I first sat down at a potter’s wheel in Somerville, Massachusetts when I was 11.  Eight years later I left Boston to study art in Chicago, where I began to ask myself a lot of questions: what do I value most in this life, what things are worth creating, what will I leave behind?

In pursuit of answers, I sunk my teeth into every medium I could, from oil paints to yarn to precious metals.  Ultimately though, it was a return to clay and the familiar rhythms of the potter’s wheel that felt like home.  Ceramics became my language for fleshing out the heady questions I so stubbornly insisted on asking myself.  It grounded me, and brought me calm. 

The more intimate my experience with clay became, the more I seemed to learned about myself, including a few truths that continue to inform my artwork today:

my heart craves stillness, wide open spaces, some tangible sense of infinity I can place my hands on.

art making is meditation.

the urge to create is noble and important and always worthy of being explored without hesitation (even in the absence of answers).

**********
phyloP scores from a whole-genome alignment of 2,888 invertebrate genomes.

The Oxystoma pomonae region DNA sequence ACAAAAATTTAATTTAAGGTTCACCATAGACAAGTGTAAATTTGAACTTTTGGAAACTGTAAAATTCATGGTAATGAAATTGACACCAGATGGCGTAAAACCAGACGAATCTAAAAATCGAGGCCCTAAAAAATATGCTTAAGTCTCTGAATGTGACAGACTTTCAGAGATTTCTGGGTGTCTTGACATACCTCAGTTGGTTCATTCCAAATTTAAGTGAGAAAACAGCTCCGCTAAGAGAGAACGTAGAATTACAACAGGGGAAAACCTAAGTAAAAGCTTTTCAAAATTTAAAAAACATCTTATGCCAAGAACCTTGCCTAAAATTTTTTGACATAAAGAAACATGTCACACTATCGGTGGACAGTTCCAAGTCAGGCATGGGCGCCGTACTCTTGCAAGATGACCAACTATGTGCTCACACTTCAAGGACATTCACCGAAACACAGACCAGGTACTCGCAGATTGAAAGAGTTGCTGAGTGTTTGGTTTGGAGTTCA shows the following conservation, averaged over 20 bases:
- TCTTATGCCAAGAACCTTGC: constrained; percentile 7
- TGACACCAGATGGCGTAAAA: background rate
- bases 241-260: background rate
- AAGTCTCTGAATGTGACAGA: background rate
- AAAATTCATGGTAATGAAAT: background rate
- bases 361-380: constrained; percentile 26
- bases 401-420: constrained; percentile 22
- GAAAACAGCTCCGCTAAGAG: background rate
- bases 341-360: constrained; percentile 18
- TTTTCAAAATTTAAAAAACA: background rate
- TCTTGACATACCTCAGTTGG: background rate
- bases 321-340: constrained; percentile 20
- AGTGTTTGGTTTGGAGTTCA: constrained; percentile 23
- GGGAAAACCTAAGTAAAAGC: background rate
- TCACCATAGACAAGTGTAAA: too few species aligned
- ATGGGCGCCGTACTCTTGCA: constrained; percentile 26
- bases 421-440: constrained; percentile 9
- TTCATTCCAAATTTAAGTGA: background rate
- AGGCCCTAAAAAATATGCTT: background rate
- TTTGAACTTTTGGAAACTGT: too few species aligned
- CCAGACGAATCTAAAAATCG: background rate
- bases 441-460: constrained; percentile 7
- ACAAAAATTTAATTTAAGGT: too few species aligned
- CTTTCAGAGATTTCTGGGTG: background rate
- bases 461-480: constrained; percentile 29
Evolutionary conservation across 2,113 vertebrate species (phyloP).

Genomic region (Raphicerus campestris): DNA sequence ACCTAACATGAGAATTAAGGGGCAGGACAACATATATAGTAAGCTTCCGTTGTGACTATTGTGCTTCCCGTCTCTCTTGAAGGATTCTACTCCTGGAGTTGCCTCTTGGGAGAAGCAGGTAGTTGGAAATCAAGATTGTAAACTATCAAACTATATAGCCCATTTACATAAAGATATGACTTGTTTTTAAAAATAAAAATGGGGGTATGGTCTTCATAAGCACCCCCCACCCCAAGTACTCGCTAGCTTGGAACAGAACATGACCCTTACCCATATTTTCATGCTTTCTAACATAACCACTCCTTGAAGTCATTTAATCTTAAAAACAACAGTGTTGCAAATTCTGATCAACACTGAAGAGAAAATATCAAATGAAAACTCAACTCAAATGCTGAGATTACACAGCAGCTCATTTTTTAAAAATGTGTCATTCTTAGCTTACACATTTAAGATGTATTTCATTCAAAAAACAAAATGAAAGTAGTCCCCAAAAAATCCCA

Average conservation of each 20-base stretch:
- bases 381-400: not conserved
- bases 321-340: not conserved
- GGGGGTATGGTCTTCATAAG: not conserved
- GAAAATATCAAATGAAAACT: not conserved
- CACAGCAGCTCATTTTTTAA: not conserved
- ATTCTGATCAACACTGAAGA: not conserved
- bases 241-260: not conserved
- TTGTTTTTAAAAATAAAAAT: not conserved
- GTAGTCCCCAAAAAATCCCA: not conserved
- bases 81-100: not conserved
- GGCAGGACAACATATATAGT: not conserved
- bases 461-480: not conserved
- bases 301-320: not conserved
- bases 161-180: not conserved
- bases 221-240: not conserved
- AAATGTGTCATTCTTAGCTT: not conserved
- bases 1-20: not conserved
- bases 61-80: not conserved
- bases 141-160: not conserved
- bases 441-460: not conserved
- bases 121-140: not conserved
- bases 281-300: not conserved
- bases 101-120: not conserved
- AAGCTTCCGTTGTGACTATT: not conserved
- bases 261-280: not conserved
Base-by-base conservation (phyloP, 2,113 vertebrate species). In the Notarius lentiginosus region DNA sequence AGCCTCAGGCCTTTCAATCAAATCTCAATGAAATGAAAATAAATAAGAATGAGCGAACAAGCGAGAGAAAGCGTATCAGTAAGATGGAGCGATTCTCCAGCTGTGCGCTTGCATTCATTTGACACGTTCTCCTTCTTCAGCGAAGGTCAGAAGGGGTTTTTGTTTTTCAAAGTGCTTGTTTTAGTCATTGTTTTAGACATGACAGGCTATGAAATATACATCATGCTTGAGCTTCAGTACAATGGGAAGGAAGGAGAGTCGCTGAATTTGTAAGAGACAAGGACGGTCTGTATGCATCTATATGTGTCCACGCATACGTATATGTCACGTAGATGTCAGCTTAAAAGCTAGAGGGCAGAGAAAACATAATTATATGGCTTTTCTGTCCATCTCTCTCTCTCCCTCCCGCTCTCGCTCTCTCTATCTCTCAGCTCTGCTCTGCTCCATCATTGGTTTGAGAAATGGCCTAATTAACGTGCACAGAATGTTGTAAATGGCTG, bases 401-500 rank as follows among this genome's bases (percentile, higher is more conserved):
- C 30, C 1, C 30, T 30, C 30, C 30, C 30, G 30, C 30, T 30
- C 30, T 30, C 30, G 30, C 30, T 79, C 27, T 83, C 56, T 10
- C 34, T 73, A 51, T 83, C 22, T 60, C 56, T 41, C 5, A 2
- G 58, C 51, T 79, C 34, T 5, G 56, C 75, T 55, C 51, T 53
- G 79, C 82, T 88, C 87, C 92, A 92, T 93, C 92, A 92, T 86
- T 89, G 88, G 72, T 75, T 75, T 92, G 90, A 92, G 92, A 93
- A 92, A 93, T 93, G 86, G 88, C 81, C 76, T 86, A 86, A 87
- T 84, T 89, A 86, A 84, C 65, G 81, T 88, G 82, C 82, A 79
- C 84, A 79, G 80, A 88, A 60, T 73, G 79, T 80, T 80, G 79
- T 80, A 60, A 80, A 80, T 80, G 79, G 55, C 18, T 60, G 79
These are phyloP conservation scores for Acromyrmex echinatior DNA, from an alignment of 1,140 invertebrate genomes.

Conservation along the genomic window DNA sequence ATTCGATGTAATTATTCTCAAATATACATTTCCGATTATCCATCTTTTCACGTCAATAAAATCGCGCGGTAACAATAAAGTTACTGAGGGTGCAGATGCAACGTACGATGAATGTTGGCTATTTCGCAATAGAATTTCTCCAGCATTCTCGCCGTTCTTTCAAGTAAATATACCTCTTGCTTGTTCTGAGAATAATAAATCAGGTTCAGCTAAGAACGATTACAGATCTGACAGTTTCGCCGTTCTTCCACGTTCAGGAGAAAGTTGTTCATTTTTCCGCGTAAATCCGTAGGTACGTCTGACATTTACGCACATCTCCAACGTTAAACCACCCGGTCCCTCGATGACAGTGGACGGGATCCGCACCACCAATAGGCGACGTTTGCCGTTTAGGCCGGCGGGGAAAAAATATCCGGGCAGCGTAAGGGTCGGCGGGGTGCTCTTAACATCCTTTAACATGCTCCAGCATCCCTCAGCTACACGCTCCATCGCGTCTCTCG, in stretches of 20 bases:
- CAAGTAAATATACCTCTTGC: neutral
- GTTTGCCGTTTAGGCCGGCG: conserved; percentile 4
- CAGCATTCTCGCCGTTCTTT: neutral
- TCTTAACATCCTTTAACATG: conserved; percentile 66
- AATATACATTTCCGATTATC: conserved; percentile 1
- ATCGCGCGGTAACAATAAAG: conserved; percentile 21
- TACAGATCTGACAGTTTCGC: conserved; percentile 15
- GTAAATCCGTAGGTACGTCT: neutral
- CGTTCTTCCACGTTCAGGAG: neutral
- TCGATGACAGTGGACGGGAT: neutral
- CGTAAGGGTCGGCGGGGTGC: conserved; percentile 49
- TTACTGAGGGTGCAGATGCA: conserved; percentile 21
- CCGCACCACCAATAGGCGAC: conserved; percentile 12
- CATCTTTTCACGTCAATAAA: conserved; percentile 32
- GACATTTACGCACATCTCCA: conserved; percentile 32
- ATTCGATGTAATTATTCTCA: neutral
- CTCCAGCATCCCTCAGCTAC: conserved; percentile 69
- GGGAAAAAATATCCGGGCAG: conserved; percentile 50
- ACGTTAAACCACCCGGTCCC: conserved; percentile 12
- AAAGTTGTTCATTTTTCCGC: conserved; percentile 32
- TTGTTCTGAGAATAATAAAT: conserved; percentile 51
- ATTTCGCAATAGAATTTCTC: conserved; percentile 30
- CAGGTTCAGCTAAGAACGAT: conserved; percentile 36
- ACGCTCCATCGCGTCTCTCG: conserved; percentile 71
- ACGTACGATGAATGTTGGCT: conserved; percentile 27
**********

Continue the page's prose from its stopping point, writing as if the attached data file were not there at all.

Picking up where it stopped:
I make my work with a reverence for detail and often a quiet nod to functionality.  This is my way of inviting others to draw in a little bit closer, and engage with the pieces I create.  My process is private, meditative and precious, but I am still an object maker.  I want to open up the intimate relationships I forge between myself and these objects, and invite others to step into that sacred space.  I want to make things that ring profoundly true to me, while also speaking to the innate place in all of us that is touched by honesty and beauty.

I build the home my heart craves out of beautiful oddities. 

I practice alchemy, coaxing the phantoms of my imagination into existence with gold. 

I seek a shared experience that, although engaged by material things, transcends the physical to touch something ineffable, expansive and True. 

I  live and create in Cambridge, Massachusetts.   

Using Format